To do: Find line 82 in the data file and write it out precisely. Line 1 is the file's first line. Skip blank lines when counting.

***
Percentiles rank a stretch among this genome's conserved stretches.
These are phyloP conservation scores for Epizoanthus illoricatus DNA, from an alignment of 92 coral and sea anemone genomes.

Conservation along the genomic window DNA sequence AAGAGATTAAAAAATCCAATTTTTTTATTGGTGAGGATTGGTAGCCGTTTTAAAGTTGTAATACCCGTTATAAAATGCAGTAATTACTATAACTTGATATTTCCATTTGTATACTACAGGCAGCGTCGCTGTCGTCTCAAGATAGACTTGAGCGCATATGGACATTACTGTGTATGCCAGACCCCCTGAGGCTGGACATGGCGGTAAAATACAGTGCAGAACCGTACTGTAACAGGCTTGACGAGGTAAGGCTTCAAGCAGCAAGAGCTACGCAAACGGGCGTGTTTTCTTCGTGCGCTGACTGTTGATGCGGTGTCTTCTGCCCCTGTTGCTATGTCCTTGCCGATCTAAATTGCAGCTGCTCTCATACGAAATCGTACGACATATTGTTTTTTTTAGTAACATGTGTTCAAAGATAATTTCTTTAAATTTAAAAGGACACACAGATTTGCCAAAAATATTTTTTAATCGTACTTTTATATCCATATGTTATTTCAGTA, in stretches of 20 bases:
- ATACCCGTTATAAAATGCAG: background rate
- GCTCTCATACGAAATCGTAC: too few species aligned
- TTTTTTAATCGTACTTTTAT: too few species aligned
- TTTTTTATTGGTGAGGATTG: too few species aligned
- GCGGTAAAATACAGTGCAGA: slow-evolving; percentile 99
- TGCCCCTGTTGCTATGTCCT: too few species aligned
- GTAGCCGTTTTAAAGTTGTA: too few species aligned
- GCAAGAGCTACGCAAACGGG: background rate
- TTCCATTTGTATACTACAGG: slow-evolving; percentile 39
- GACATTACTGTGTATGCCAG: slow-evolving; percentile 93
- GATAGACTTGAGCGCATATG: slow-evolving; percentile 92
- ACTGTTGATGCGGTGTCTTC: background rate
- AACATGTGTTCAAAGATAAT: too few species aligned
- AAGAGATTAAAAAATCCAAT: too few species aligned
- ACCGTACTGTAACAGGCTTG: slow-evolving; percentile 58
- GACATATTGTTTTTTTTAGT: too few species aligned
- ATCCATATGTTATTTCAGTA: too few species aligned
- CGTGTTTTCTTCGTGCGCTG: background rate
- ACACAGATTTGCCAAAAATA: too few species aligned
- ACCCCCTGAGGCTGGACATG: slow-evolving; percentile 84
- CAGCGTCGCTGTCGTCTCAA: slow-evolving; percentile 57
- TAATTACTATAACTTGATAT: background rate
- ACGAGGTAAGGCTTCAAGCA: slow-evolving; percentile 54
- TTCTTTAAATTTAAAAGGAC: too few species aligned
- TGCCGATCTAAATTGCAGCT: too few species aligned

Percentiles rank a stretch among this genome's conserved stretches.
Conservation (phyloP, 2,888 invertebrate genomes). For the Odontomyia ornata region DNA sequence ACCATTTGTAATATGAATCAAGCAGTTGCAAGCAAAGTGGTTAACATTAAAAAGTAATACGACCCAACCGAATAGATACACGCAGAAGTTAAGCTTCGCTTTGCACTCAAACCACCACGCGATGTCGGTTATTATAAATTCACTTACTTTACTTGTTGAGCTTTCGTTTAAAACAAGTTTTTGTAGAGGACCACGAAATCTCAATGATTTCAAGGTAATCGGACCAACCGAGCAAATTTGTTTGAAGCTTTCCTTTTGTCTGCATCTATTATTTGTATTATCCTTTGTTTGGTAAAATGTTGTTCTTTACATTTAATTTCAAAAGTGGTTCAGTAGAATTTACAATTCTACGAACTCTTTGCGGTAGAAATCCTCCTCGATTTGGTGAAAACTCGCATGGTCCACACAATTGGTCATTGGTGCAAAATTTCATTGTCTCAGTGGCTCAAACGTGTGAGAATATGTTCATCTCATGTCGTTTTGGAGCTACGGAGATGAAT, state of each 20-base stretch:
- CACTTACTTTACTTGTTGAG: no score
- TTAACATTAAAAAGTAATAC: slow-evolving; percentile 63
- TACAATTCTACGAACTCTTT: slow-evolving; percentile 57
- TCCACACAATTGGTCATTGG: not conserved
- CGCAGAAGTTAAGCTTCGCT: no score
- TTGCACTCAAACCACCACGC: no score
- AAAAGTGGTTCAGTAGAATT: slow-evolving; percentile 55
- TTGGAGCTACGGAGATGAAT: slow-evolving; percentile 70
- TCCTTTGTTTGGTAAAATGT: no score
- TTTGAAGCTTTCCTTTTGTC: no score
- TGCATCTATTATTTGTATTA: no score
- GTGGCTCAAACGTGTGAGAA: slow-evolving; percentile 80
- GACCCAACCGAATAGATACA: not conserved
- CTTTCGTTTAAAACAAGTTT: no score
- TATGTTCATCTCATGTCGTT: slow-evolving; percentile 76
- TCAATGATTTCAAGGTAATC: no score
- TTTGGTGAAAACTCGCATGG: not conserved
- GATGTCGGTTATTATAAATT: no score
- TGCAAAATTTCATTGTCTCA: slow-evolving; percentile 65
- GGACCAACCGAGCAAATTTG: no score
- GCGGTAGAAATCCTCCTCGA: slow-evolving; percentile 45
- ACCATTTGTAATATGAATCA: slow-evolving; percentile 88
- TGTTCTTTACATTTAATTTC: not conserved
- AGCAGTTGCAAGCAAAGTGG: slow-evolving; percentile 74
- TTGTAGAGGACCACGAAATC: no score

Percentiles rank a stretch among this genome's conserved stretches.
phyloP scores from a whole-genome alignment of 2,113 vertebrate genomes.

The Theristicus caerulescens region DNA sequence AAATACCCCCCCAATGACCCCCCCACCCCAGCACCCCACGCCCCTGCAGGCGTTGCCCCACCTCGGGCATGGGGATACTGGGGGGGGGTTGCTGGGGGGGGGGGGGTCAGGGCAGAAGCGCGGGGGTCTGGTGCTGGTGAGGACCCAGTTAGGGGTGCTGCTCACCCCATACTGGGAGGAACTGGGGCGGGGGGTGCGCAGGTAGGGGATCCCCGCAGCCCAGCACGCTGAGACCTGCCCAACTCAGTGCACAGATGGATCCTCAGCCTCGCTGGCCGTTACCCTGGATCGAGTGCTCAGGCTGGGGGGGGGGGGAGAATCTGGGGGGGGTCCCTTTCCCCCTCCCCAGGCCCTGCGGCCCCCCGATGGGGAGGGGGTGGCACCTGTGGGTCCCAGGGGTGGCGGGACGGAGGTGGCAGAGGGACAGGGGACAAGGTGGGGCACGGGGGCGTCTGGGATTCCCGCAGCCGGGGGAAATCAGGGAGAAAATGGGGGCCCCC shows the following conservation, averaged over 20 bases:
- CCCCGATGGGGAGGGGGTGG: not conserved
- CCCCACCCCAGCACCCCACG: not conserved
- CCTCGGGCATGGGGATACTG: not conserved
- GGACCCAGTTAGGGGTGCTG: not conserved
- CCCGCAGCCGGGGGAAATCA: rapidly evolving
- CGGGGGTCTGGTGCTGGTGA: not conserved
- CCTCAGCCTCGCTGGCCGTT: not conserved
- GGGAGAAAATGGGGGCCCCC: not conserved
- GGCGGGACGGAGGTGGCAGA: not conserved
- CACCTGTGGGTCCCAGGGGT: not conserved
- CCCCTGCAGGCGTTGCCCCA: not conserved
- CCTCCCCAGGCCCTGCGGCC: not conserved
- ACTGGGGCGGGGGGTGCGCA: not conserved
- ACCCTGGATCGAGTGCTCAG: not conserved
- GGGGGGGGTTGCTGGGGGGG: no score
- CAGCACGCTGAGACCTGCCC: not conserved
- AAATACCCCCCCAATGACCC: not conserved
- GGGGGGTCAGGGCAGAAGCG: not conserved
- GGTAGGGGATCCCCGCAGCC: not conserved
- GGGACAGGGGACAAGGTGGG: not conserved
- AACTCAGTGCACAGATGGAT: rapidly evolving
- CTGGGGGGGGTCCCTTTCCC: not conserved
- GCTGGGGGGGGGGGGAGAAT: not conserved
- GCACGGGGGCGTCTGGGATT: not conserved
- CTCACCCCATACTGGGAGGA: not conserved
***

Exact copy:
- GCACGGGGGCGTCTGGGATT: not conserved